Yet another question lingers: does the school system take the indications that emerge from this kind of study seriously? Early immersion programs for immigrant children. by granting to children only an advantage in terms of a better accent. Adult language learning resembles general adult learning” (p. of course. does not apply only to the issue about language acquisition and age but to several aspects of the educational practice. tailored on the learner’s particular needs. however. Is it only a matter of accent that deceives the listener. or do children have a cognitive advantage on adult learners (higher brain plasticity)? The latest research tends to deny this evidence and to contradict Lenneberg’s Critical Period Hypothesis. I would for sure keep in mind the suggestion of using the children’s first language as a helpful support for second language learning. I wonder.they know and understand the grammar rules on which the language is organized. dissuades against immersion curricula even at a young age. seem to head in the opposite direction from the one suggested by research. because I thought that the majority of authors would acknowledge the easiness of second language learning for children. So. . in fact. The research on second language acquisition in children. LINGERING QUESTIONS The whole body of research that debunks the “younger-the-better” tenet cannot dissolve the evidence that children are better learners of a foreign language than adults. the studies I reviewed confirm what I expected to find: whole language approaches do not appear to be the most effective strategy for adults. can have an impact on my teaching. in fact. IMPACT OF INQUIRY ON MY TEACHING The result of my research left me very puzzled. Bley-Vroman (1989). while encouraging a gradual introduction to the foreign language. I am not convinced about this issue and I would like to deepen my knowledge about it. Unfortunately. On the contrary. the majority of the studies demonstrate that for young children (up to around 7 years of age). curricula and educational psychology too often seem to follow different paths. even if grammar might not be so significant in order to actually speak the language. They acknowledge this evidence. As far as adult teaching is concerned. If I ever come to teach to young children. adopting a “no-access” standpoint suggests that “first language development is controlled by an innate acquisition system that no longer operates in adults.55). and yet they are unable to divert their efforts to a more global approach to language learning. seems to be the most motivating and effective strategy to teach a second language to adult learners. This conclusion. This question. A goal-oriented instruction. second language learning for school can be a difficult and frustrating task. The Universal Grammar issue has really caught my attention and I would like to know more about it.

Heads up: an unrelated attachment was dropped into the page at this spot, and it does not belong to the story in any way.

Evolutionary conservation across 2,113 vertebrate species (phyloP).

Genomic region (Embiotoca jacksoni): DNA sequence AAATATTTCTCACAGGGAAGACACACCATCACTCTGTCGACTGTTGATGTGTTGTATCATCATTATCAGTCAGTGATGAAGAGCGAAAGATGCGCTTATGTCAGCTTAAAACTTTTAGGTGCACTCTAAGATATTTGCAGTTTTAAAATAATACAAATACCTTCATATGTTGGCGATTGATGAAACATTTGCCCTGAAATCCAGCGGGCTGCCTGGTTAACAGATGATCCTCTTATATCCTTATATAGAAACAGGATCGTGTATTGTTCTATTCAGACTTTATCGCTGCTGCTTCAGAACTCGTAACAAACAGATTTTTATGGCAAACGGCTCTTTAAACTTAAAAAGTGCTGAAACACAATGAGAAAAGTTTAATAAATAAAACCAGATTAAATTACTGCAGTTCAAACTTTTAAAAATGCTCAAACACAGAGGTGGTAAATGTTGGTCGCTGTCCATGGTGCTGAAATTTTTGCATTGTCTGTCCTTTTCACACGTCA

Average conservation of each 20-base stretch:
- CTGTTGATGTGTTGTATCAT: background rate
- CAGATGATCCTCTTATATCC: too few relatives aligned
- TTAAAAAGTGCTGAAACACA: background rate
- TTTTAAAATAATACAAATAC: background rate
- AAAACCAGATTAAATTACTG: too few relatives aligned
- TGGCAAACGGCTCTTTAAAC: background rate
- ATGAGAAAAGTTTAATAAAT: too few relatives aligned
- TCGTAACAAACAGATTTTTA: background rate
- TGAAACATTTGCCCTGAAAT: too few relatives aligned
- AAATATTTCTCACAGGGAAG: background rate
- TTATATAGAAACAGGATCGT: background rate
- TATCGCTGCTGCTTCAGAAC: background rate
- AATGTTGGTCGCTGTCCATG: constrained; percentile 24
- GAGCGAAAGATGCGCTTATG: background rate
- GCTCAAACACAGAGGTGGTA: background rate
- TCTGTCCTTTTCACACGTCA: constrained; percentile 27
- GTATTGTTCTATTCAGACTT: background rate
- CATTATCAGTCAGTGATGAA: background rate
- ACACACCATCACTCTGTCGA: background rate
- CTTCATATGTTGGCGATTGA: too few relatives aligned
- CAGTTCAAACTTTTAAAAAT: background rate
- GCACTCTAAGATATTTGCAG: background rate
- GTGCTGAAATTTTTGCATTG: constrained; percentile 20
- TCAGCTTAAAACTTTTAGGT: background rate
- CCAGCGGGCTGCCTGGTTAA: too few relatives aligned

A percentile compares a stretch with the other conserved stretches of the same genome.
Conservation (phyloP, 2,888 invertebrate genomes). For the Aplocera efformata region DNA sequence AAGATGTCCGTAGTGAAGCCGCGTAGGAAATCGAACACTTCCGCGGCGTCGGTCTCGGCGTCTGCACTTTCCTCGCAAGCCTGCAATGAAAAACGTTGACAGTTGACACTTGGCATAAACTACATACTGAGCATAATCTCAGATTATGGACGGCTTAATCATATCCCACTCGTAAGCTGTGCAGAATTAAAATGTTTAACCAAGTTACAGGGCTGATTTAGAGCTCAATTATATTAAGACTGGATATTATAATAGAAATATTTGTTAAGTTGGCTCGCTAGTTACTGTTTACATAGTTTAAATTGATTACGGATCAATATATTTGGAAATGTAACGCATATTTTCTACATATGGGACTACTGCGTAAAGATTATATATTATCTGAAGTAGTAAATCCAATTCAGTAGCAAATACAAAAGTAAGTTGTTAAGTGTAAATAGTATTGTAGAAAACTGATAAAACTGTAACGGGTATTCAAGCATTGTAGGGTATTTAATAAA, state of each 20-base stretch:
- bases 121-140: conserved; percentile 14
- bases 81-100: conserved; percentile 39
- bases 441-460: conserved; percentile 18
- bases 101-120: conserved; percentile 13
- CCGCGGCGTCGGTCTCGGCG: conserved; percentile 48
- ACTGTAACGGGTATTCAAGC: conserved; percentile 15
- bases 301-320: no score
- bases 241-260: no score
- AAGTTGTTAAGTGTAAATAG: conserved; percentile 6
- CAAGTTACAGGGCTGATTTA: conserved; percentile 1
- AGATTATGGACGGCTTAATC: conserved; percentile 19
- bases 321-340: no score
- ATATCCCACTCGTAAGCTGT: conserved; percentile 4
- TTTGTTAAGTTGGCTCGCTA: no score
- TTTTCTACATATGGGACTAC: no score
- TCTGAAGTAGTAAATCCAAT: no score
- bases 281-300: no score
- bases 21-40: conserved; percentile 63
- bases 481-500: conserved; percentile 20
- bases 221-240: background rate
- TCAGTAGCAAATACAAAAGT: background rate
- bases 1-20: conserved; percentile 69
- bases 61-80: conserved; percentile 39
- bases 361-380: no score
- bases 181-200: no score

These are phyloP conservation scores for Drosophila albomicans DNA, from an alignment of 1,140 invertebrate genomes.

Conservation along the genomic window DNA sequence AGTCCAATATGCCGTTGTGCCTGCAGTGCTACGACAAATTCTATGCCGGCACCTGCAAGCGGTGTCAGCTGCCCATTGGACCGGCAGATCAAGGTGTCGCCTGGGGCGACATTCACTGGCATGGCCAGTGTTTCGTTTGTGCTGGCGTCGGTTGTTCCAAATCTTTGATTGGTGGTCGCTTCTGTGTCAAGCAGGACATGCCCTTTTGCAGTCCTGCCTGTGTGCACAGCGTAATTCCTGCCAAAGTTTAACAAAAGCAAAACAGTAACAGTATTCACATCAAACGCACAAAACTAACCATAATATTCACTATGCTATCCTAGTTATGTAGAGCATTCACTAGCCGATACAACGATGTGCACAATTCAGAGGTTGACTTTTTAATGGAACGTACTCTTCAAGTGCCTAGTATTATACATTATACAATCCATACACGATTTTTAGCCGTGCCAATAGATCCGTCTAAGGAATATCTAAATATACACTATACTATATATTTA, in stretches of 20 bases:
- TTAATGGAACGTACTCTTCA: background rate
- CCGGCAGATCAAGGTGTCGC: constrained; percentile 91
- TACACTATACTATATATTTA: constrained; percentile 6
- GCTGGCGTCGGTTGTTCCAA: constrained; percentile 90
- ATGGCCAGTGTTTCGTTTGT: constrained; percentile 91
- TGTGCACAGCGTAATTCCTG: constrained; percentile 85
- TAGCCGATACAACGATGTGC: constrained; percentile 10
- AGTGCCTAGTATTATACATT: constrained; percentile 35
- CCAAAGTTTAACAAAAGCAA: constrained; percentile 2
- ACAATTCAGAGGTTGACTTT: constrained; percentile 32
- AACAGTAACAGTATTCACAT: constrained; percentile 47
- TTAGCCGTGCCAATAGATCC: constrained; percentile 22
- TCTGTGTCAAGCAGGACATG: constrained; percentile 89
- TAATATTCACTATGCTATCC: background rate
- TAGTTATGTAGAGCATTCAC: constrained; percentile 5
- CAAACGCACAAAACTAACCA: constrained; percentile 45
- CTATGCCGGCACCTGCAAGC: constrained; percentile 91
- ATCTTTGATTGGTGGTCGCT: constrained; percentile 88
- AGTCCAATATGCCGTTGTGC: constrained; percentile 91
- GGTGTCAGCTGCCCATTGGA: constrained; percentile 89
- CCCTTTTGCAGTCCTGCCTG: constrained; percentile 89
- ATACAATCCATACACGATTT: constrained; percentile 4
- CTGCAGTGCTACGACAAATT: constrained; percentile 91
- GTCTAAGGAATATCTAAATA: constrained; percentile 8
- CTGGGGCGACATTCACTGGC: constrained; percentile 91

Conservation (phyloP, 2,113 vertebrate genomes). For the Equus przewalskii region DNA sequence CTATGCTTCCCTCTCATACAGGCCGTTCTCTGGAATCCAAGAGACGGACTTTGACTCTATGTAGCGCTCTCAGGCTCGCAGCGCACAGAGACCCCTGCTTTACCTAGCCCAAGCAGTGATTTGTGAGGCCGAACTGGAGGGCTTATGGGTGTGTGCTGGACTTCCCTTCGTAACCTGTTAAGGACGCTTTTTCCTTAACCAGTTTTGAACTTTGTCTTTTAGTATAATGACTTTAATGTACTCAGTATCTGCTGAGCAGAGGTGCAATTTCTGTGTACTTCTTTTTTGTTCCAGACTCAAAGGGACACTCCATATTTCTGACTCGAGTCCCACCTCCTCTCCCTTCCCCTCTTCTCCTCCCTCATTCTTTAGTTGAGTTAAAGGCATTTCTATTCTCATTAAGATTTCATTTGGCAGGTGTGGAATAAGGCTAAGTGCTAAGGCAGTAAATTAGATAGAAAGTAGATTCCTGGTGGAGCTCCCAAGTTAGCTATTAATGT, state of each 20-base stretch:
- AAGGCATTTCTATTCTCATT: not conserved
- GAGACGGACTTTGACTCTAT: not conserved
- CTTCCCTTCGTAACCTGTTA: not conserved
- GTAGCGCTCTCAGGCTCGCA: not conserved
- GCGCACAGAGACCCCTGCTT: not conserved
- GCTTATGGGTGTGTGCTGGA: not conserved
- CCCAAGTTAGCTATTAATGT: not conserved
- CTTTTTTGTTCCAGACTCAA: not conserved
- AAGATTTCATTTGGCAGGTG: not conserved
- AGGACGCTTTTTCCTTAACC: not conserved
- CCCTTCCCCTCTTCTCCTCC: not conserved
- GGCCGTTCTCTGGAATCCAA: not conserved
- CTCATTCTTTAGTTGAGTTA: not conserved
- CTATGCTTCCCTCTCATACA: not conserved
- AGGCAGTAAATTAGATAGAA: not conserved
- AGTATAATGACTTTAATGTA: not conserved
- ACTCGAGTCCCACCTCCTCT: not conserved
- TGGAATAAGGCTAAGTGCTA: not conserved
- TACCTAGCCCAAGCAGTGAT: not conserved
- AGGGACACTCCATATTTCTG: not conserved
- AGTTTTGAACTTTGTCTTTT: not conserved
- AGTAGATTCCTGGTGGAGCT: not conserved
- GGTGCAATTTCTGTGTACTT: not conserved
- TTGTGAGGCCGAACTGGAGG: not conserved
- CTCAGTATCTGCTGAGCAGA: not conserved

NJ: Lawrence Erlbaum Associates. and Hannigan S. The structure of age: in search of barriers to second language acquistion. E. Hillsdale. Wheaton. J. Vol. C. (1988) The effect of age on acquisition of a second langage for it possible not to loose the mechanism that enables children to learn their first language? Can a constant engagement in language learning from a young age keep it alive? RESOURCES: Age-related variance in Language Acquisition: Bialystok. In S.gwu. V.511-523 Bley-Vroman R. Twyfold.gwu. (1989) Testing a proposed universal. MD: National Clearinghouse for bilingual education. (1984) Second Language Acquisition in childhood. Linguistic perspectives on second language acquisition. (1989) What is the logical problem of foreign language learning? .htm Critical period.htm Different abilities at different ages: Collier. K. Obler L. universal grammar and question whether or not children have an advantage over adults in learning a second language McLaughlin B. (winter 1987/1988).edu/ncbepubs/classics/focus/02aage. W. Schachter (Eds). In S. Cambridge University Press . Pp. Schachter. (1997). Gass and J.: The process of L2 acquisition Handbook of Second Language Acquisition. Also on the website: http://www. 116-137 McLaughlin B. Cambridge University Press. NJ: Lawrence Erlbaum Associates. Linguistic perspectives on second language acquisition. 1.ncbe. Second Language Research 13(2). Vol. Schachter (Eds). Gass and J. (1984) Second Language Acquisition in 1. Hillsdale. MD: National Clearinghouse for bilingual education Also on the website: http://www.